How To Level Up The Base Ford Ranger Truck For Maximum Factory Off-Road Fun On The Cheap
The Ford Ranger has become an intriguing dark horse for 4x4 pickup fans. Revived a handful of years ago after an extended hiatus, the mid-size truck presents turbocharged power and a number of factory-installed off-road packages that are intended to compete against established models like the Toyota Tacoma TRD Off-Road and TRD Pro and the Chevrolet Colorado ZR2.
Of course, there's a cost involved. Ford offers a trio of Ford Performance packages on top of the standard FX4 off-road equipment, as well as the new Tremor Off-Road Package (available for 2021 models) that stands at the top of the heap. These range in price from $2,495 for the Ford Performance Level 1 package to $4,495 for the Tremor to a startling $8,995 for the Performance Level 3 setup. What's more, some of Ford's off-road gear is dependent on the trim level and body style of truck you purchase, which means you won't be shaking the ground with the Ranger Tremor unless you've already ponied up for a four-door SuperCrew XLT or better.
All of the above got us thinking about the most affordable way to build a Ford Ranger for off-road fun using factory parts. We dove deep into the Ford Performance catalogue to level up a base Ranger from milquetoast to monster, focusing exclusively on the gear you need to dominate the trail without forcing you to pay for all the extras and accessories baked in to Ford's pre-programmed packages.
It Begins With FX4
Let's start with the basics: the most affordable Ford Ranger model is the SuperCab XL, which comes with a second set of half-doors to access its truncated rear passenger accommodations, as well as a six-foot bed. Since we'll be leaving the pavement behind, four-wheel drive is mandatory, which brings our entry-level price to $28,570.
Our first level-up is to snag the FX4 package from Ford right at ordering time. For $1,295, this installs monotube shocks, an electronically-locking rear differential, skid plates front and rear, knobby all terrain rubber, the automaker's Terrain Management System, low-speed crawl control, and additional gauges for pitch, steering, and roll angles. It also features 8.9 inches of ground clearance.
This is where things get a little sneaky. Unfortunately, as soon as you trigger the FX4 option Ford automatically forces you to order two additional packages. The first is the STX Appearance package ($995) which installs 17-inch rims, tow hooks, upgraded cloth seats, and fog lights. Next, it's the 101A Equipment Group ($1,135) which adds cruise control (needed for the crawl control system), power mirrors, remote keyless entry, and a perimeter anti-theft system.
So equipped, the cheapest base model Ford Ranger FX4 will set you back $31,995.
FOX-y Boots For Less
If you want to get a little more hardcore, the $2,495 (plus installation) Ford Performance Level 1 package for the Ranger (which requires an FX4 base) delivers FOX 2.0 Performance Series shocks with internal floating pistons at all four corners. It also comes with a different set of 17-inch 'Dyno gray' wheels, a bunch of stickers, and a windshield banner to tell the world what's lurking under the chassis.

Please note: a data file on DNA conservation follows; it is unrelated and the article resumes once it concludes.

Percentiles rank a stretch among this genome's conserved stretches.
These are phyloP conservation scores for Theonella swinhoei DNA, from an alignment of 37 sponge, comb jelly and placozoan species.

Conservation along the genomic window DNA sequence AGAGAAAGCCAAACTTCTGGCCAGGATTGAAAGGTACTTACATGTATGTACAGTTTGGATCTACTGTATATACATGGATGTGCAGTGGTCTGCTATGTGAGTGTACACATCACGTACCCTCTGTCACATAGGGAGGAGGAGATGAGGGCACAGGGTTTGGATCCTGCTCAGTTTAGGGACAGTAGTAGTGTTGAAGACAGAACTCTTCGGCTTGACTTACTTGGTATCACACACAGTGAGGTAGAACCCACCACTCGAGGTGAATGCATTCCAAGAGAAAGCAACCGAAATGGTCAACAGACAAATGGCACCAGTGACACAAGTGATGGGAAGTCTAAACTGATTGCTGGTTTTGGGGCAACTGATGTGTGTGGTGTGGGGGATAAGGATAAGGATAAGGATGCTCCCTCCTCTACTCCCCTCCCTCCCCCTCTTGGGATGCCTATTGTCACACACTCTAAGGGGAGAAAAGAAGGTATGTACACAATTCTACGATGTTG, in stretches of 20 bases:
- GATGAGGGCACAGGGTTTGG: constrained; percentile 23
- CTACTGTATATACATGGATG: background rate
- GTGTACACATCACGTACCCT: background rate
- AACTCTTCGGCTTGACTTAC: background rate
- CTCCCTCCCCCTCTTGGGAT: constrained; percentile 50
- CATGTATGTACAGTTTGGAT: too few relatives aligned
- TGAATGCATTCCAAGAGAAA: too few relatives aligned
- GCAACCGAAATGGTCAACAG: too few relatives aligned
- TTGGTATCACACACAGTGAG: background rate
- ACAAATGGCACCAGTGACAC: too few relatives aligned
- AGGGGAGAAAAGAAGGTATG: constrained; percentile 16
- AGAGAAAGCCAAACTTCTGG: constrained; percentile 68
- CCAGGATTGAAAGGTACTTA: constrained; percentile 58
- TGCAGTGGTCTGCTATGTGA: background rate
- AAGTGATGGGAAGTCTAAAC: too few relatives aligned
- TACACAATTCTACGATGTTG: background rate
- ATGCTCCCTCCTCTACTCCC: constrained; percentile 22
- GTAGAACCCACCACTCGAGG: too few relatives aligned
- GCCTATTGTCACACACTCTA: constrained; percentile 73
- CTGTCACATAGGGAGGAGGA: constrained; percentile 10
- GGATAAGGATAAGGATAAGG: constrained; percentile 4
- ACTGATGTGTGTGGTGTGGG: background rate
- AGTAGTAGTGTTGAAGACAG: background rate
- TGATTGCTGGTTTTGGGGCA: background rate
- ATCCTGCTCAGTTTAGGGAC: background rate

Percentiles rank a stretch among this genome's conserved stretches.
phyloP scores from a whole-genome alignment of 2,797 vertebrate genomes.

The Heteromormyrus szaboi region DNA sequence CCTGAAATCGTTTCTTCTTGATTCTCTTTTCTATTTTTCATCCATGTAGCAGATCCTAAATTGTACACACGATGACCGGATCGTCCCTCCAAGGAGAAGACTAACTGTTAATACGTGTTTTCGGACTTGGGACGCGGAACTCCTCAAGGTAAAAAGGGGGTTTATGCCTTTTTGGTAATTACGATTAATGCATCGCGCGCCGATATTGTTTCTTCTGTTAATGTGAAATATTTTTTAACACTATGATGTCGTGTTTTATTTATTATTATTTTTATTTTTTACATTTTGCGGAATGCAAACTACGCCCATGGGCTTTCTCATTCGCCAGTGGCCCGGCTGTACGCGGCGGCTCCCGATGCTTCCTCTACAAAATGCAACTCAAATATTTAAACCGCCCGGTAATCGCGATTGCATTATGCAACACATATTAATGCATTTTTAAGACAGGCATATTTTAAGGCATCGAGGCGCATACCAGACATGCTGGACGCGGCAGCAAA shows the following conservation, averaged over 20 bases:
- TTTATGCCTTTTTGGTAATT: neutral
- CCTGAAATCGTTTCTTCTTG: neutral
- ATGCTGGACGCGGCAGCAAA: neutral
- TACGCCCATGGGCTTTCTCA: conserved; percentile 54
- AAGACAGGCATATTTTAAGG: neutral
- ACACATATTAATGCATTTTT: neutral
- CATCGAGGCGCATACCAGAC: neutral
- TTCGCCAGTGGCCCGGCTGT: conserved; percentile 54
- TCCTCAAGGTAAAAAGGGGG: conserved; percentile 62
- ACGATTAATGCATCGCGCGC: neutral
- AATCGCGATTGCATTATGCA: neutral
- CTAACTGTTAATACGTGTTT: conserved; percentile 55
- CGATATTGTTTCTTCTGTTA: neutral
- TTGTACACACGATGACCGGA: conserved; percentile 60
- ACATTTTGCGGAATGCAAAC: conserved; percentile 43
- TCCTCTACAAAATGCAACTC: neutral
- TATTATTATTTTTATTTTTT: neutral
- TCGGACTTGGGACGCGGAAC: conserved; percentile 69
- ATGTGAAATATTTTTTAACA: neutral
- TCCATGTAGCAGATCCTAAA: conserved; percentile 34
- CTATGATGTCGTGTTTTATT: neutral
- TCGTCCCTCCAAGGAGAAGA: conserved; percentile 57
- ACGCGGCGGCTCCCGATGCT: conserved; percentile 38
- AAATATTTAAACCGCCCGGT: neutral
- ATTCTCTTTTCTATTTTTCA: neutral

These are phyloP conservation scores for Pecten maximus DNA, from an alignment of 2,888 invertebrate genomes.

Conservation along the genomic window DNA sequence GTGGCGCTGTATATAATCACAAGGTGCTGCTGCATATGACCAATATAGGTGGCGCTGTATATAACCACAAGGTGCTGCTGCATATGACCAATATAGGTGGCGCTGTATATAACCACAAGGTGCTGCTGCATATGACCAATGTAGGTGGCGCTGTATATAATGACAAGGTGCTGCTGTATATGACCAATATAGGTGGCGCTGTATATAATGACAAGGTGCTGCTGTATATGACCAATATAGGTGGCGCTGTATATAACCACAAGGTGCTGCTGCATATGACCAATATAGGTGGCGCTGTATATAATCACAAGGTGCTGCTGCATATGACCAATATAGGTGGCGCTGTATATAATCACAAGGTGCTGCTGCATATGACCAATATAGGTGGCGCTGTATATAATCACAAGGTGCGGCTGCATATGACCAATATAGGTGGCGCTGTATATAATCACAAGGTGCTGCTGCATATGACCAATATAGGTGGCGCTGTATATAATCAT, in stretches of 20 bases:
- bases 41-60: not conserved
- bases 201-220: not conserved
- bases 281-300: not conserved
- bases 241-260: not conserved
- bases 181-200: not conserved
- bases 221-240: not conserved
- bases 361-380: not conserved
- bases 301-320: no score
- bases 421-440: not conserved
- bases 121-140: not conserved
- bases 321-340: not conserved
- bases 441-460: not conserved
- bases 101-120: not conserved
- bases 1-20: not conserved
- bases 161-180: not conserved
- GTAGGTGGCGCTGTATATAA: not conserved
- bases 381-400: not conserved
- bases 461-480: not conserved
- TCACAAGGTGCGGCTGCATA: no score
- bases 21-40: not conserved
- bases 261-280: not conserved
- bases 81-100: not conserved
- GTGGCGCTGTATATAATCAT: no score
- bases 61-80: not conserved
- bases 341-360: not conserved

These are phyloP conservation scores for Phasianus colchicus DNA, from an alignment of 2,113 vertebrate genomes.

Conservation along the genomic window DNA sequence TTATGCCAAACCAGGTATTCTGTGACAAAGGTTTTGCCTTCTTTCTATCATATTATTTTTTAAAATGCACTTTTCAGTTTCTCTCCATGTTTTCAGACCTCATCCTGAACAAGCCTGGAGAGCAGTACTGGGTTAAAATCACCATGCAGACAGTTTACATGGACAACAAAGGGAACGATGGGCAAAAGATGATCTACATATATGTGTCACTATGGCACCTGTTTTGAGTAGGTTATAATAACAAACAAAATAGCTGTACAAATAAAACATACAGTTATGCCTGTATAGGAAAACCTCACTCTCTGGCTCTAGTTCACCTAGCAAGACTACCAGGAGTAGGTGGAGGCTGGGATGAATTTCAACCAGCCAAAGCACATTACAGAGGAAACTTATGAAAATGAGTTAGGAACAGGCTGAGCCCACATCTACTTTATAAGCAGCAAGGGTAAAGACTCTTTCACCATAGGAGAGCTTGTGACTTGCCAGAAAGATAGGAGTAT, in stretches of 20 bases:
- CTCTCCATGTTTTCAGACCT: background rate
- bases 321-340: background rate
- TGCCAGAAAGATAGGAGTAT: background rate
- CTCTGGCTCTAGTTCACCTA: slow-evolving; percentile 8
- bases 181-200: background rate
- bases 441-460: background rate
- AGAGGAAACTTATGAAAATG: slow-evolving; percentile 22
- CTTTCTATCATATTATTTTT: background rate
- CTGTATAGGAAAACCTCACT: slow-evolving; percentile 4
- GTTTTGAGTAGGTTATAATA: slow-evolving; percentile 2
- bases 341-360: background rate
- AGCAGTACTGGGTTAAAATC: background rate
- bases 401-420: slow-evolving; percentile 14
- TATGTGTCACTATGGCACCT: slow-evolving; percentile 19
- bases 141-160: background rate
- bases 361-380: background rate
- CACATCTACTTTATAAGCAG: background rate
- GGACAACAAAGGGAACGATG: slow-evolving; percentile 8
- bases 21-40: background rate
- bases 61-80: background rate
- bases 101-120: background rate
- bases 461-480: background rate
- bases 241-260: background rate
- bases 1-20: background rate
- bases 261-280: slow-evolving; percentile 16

Careful perusal of the Ford Performance Parts catalog, however, reveals that you can snag those same fully-warrantied shock absorbers with the same 'leveling kit' offered by the Level 1 package, for a mere $1,495. It seems a little wild that Ford is charging an additional $1,000 for decals and same-size wheels, but fortunately you can avoid the stickers and snag the shocks for a serious discount.
This is a no-brainer as our next upgrade, and brings the cost of our build to $33,490.
Turbo Boost Engaged
The $4,995 Ford Performance Level 2 package brings you the contents of the Level 1 setup, unique off-road tires, blue tow hooks, a stainless steel license plate frame, a different set of fog lights from Rigid, and a performance tune for the vehicle's 2.3L turbocharged four-cylinder motor. Looking at that list, we can easily do without a set of redundant fogs (we already snagged them as part of the STX Appearance package), and the truck's already riding on a decent set of rubber.
That leaves the Ford Performance engine calibration as something we'd love to have to wake up the EcoBoost under the hood. Leaving behind all of the other gear we don't really want and picking up an extra 45 horsepower and 60 lb-ft of torque will cost us only $825 through the same Ford Performance catalog.
This brings our factory Ranger off-road project to a healthy 315 horsepower and 370 lb-ft of torque, and a total cost of $34,315.
Big Savings, Big Fun
This is also where we're going to call it on our build. The Level 3 package asks for a hefty $8,995 upcharge, and in addition to the Level 1 and Level 2 gear includes a bunch of nice-to-haves like a winch, a light bar, and a sport exhaust. None of that adds enough fun factor to justify the extra $6,675 it costs over the off-road Ranger we just configured.
The $4,290 Tremor package might seem more reasonable, but the devil is in the details. Tremor is roughly equivalent to the Level 2 package suspension with an extra 0.8 inches of lift, a different set of tires, and no power boost, which makes it less appealing in our eyes, despite the extra travel and flared fenders.
Dig deeper, and it becomes a non-starter from a value perspective considering you'd have to start with a $37,770 Ranger SuperCrew XLT, which makes it a whopping $7,745 more expensive than the truck we put together. That's even more dough you could divert to your own aftermarket accessory preferences, or simply pile into your savings account to help pay for your next long-term overlanding Ranger vacation.
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